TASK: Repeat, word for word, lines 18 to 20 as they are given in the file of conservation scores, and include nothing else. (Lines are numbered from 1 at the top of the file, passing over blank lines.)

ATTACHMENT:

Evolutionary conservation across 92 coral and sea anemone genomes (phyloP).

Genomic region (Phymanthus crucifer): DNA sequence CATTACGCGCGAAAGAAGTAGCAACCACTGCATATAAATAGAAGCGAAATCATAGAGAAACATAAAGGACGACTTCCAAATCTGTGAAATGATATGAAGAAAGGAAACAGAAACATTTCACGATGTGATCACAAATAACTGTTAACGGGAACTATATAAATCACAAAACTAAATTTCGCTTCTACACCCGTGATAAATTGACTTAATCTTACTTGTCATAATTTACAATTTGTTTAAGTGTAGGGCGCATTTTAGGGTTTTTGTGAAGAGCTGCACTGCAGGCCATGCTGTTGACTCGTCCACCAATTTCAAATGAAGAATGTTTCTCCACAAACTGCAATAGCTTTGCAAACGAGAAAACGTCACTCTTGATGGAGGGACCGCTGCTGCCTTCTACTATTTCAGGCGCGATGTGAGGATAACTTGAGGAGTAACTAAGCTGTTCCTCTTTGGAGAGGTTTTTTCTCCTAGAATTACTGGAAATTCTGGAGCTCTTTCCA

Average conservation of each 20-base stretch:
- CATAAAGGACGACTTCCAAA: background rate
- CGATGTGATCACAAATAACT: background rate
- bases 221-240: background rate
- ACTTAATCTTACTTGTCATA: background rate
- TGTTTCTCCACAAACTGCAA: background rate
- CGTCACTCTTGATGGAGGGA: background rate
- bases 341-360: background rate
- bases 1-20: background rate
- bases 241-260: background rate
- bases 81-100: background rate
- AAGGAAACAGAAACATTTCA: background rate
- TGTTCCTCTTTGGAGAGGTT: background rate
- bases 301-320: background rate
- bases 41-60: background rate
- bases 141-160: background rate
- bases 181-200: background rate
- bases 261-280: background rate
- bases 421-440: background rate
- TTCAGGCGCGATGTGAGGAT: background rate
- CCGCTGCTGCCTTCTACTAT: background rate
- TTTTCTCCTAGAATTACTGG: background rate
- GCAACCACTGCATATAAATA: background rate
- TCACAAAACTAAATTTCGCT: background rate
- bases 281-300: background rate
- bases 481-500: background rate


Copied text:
- bases 141-160: background rate
- bases 181-200: background rate
- bases 261-280: background rate